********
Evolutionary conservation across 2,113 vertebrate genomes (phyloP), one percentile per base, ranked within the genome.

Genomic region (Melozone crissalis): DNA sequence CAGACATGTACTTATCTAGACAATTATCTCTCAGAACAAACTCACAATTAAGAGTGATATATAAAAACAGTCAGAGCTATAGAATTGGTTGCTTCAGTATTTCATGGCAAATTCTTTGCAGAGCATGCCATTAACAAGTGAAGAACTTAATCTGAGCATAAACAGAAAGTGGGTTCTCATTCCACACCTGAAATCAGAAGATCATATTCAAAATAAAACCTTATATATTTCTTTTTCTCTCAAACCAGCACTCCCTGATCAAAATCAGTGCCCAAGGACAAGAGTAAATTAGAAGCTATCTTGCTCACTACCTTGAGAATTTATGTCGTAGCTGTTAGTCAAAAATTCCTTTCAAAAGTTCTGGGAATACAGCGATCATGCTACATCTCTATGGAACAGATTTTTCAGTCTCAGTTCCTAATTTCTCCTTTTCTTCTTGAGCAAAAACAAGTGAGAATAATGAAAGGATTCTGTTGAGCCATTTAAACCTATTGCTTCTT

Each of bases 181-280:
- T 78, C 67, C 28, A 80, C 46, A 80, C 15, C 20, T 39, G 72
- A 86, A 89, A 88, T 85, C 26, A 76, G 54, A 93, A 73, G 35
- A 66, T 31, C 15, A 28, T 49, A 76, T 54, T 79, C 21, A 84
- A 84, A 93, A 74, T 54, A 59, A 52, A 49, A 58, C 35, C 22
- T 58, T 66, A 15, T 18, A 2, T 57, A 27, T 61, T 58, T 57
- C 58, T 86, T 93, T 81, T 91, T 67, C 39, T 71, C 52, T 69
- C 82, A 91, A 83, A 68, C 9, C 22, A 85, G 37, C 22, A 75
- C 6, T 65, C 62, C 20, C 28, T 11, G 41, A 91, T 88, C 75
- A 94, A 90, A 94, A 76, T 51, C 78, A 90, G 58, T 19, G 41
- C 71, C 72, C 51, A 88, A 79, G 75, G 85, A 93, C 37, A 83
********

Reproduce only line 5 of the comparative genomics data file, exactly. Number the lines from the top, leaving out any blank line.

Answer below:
- A 86, A 89, A 88, T 85, C 26, A 76, G 54, A 93, A 73, G 35